Dry needling involves the application of very fine sterilised acupuncture needles into muscle and surrounding tissues to assist in the release of myofascial trigger points, reduce tightness and spasm, improve muscle function and relieve pain. It is commonly used as an adjunct to physiotherapy and myotherapy techniques to improve treatment outcomes.
There are two types of Dry Needling, the first called Superficial Dry Needling (SDN) works by inserting the needle only 5-10mm under the skin. Secondarily is Deep Dry Needling (DDN) where the needle is inserted to the depth required to penetrate the targeted myofascial trigger point.
How does it work?
Myofascial trigger points are hyper-irritable, taut bands within muscles, which are painful to touch and can contribute to muscle shortening, weakness and pain (both locally and referred). They often develop following muscle, joint or nerve injury and sometimes persist well after the initial tissue injured has healed. This leads to persistent pain and discomfort.
Dry needling releases these trigger points by encouraging local blood flow to the trigger point and by modulating nerve pathways that erroneously cause them to persist. The needling also stimulates your body’s own endorphin system to provide pain relief and help allow the muscle to relax.
Dry needling can be extremely effective in the treatment of:
Needles used in dry needling are much thinner than those you receive when you see your GP for an injection and so usually cause much less discomfort. This does vary depending on what techniques your therapist uses. You may also experience the very satisfying response of the muscle twanging and releasing quickly. A sure sign of a successful trigger point release.
The initial treatment is conservative to determine the patient’s response. This varies from person to person. It is expected that there will be some post treatment soreness during the first 24-48hrs and sometimes minor bruising is experienced.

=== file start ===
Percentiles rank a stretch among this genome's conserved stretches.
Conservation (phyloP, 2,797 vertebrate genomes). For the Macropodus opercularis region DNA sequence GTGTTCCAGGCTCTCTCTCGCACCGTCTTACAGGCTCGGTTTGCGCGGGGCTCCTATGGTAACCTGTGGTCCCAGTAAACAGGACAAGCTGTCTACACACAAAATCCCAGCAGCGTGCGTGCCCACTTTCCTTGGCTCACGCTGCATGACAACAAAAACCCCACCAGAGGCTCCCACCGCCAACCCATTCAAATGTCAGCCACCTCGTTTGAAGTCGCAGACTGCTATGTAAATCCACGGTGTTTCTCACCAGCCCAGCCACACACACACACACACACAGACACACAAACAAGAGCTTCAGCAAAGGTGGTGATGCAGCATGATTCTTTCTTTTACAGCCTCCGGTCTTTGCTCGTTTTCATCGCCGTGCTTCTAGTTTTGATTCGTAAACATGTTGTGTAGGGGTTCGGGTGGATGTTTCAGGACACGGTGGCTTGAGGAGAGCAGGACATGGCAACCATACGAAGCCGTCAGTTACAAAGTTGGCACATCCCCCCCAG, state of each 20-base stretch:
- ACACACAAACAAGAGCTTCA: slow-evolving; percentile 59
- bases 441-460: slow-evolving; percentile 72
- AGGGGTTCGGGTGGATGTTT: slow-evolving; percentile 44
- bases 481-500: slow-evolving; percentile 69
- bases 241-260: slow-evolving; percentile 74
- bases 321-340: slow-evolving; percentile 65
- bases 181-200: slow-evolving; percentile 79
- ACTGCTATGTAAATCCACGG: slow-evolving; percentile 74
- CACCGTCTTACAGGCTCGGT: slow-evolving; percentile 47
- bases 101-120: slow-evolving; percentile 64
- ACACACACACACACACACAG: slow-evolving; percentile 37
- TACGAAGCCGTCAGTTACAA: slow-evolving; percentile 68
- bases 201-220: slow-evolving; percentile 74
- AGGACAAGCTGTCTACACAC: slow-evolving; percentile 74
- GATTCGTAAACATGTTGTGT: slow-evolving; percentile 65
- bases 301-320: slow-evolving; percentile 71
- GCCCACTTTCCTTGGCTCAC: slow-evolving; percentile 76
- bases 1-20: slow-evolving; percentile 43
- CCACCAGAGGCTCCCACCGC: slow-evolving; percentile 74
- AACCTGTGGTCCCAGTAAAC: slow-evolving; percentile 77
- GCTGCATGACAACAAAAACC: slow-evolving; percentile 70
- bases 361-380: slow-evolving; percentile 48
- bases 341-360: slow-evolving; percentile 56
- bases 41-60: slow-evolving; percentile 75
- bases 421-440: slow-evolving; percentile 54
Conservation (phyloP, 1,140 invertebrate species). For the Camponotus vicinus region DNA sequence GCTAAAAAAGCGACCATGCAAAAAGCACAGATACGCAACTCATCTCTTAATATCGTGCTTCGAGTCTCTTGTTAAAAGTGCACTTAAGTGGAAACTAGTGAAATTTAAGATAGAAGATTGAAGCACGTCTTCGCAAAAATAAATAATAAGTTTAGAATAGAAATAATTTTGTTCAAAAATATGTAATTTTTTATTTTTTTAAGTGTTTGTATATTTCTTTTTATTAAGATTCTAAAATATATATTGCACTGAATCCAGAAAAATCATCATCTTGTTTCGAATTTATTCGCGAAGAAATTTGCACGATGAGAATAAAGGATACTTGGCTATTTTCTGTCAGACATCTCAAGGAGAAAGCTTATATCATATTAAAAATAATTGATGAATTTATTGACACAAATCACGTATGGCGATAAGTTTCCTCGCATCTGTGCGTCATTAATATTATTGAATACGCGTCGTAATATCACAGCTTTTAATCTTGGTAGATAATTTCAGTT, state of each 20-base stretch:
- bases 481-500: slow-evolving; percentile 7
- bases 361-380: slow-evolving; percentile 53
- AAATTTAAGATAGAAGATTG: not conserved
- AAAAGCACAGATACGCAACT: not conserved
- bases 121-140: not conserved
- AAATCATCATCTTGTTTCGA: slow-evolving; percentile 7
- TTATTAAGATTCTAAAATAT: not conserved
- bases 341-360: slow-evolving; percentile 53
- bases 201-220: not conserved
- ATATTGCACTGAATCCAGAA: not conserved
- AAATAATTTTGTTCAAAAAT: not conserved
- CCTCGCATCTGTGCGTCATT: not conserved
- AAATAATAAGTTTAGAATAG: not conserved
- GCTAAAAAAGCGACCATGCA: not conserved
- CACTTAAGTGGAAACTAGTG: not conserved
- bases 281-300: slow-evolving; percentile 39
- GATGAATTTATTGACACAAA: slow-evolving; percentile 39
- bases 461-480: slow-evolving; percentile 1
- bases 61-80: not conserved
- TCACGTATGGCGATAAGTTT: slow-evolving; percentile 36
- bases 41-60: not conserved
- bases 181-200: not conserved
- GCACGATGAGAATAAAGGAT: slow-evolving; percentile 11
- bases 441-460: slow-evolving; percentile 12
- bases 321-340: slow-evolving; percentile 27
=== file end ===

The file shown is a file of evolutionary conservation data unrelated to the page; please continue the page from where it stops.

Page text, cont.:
What sorts of conditions can Dry Needling be beneficial for?
Dry needling can produce excellent results as an adjunct to standard physiotherapy and manual therapy treatment. It can be used in both acute and chronic painful conditions.
Dry needling can be extremely effective in the treatment of:
Back, neck and shoulder pain
Hand and wrist pain
Tendinopathy pathologies i.e. Tennis elbow, Achilles pain
Many other musculoskeletal injuries (You can discuss dry needling with your therapist to see if it may be useful for your condition)
What is the difference between Dry Needling and Acupuncture?
Dry needling revolves around Western Medicine philosophy and involves inserting needles into muscular trigger points palpated by your therapist and consistent with your area of pain.
Acupuncture is based on ancient Eastern Medicine, with needle placement over specific points along meridian lines or ‘energy’ lines which are thought to associate with particular illness and disease.
Exercise therapy is as effective as surgery for middle aged patients with a common type of knee injury known as meniscal tear (damage to the rubbery discs that cushion the knee joint), finds a study in The BMJ this week.
The researchers suggest that supervised exercise therapy should be considered as a treatment option for middle aged patients with this type of knee damage.
Every year, an estimated two million people worldwide undergo knee arthroscopy (keyhole surgery to relieve pain and improve movement) at a cost of several billion US dollars. Yet current evidence suggests that arthroscopic knee surgery offers little benefit for most patients.
So researchers based in Denmark and Norway carried out a randomised controlled trial to compare exercise therapy alone with arthroscopic surgery alone in middle aged patients with degenerative meniscal tears.
A randomised controlled trial is one of the best ways for determining whether an intervention actually has the desired effect.
They identified 140 adults (average age 50 years) with degenerative meniscal tears, verified by MRI scan, at two public hospitals and two physiotherapy clinics in Norway. Almost all (96%) participants had no definitive x-ray evidence of osteoarthritis.
Half of the patients received a supervised exercise programme over 12 weeks (2-3 sessions each week) and half received arthroscopic surgery followed by simple daily exercises to perform at home.
Thigh muscle strength was assessed at three months and patient reported knee function was recorded at two years.